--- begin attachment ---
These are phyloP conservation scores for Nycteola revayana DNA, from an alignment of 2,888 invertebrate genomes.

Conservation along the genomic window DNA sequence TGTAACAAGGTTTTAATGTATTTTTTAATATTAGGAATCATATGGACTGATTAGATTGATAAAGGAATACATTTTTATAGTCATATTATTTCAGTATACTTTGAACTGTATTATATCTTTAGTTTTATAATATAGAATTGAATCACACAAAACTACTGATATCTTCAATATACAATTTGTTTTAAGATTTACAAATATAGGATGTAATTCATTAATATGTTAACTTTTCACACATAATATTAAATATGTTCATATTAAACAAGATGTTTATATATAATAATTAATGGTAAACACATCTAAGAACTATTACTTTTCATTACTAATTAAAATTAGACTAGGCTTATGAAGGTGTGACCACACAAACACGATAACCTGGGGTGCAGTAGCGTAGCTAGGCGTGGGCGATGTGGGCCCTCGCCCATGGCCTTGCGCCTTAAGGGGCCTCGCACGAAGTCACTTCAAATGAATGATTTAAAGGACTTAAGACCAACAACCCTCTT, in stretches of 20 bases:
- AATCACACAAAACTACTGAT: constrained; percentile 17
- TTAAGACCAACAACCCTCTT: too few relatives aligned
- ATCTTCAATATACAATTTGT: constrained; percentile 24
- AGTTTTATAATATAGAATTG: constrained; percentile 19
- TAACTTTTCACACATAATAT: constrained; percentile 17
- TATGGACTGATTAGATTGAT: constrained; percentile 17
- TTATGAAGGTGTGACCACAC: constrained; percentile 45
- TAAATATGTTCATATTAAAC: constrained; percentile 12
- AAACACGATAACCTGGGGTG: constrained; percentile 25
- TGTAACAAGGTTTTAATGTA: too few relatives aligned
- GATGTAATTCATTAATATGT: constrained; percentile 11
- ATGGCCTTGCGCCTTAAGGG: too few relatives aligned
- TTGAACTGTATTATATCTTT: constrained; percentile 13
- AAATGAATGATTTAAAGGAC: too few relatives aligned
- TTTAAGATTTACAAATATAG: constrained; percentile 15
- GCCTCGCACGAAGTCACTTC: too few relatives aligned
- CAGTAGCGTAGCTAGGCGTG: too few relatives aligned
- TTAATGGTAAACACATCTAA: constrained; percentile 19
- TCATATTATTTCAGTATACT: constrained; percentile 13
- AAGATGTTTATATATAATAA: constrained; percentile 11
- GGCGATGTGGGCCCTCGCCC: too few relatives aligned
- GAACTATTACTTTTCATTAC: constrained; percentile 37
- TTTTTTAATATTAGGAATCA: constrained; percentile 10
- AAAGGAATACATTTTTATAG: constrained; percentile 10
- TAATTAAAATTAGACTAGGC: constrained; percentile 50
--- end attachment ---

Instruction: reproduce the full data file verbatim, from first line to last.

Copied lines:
These are phyloP conservation scores for Nycteola revayana DNA, from an alignment of 2,888 invertebrate genomes.

Conservation along the genomic window DNA sequence TGTAACAAGGTTTTAATGTATTTTTTAATATTAGGAATCATATGGACTGATTAGATTGATAAAGGAATACATTTTTATAGTCATATTATTTCAGTATACTTTGAACTGTATTATATCTTTAGTTTTATAATATAGAATTGAATCACACAAAACTACTGATATCTTCAATATACAATTTGTTTTAAGATTTACAAATATAGGATGTAATTCATTAATATGTTAACTTTTCACACATAATATTAAATATGTTCATATTAAACAAGATGTTTATATATAATAATTAATGGTAAACACATCTAAGAACTATTACTTTTCATTACTAATTAAAATTAGACTAGGCTTATGAAGGTGTGACCACACAAACACGATAACCTGGGGTGCAGTAGCGTAGCTAGGCGTGGGCGATGTGGGCCCTCGCCCATGGCCTTGCGCCTTAAGGGGCCTCGCACGAAGTCACTTCAAATGAATGATTTAAAGGACTTAAGACCAACAACCCTCTT, in stretches of 20 bases:
- AATCACACAAAACTACTGAT: constrained; percentile 17
- TTAAGACCAACAACCCTCTT: too few relatives aligned
- ATCTTCAATATACAATTTGT: constrained; percentile 24
- AGTTTTATAATATAGAATTG: constrained; percentile 19
- TAACTTTTCACACATAATAT: constrained; percentile 17
- TATGGACTGATTAGATTGAT: constrained; percentile 17
- TTATGAAGGTGTGACCACAC: constrained; percentile 45
- TAAATATGTTCATATTAAAC: constrained; percentile 12
- AAACACGATAACCTGGGGTG: constrained; percentile 25
- TGTAACAAGGTTTTAATGTA: too few relatives aligned
- GATGTAATTCATTAATATGT: constrained; percentile 11
- ATGGCCTTGCGCCTTAAGGG: too few relatives aligned
- TTGAACTGTATTATATCTTT: constrained; percentile 13
- AAATGAATGATTTAAAGGAC: too few relatives aligned
- TTTAAGATTTACAAATATAG: constrained; percentile 15
- GCCTCGCACGAAGTCACTTC: too few relatives aligned
- CAGTAGCGTAGCTAGGCGTG: too few relatives aligned
- TTAATGGTAAACACATCTAA: constrained; percentile 19
- TCATATTATTTCAGTATACT: constrained; percentile 13
- AAGATGTTTATATATAATAA: constrained; percentile 11
- GGCGATGTGGGCCCTCGCCC: too few relatives aligned
- GAACTATTACTTTTCATTAC: constrained; percentile 37
- TTTTTTAATATTAGGAATCA: constrained; percentile 10
- AAAGGAATACATTTTTATAG: constrained; percentile 10
- TAATTAAAATTAGACTAGGC: constrained; percentile 50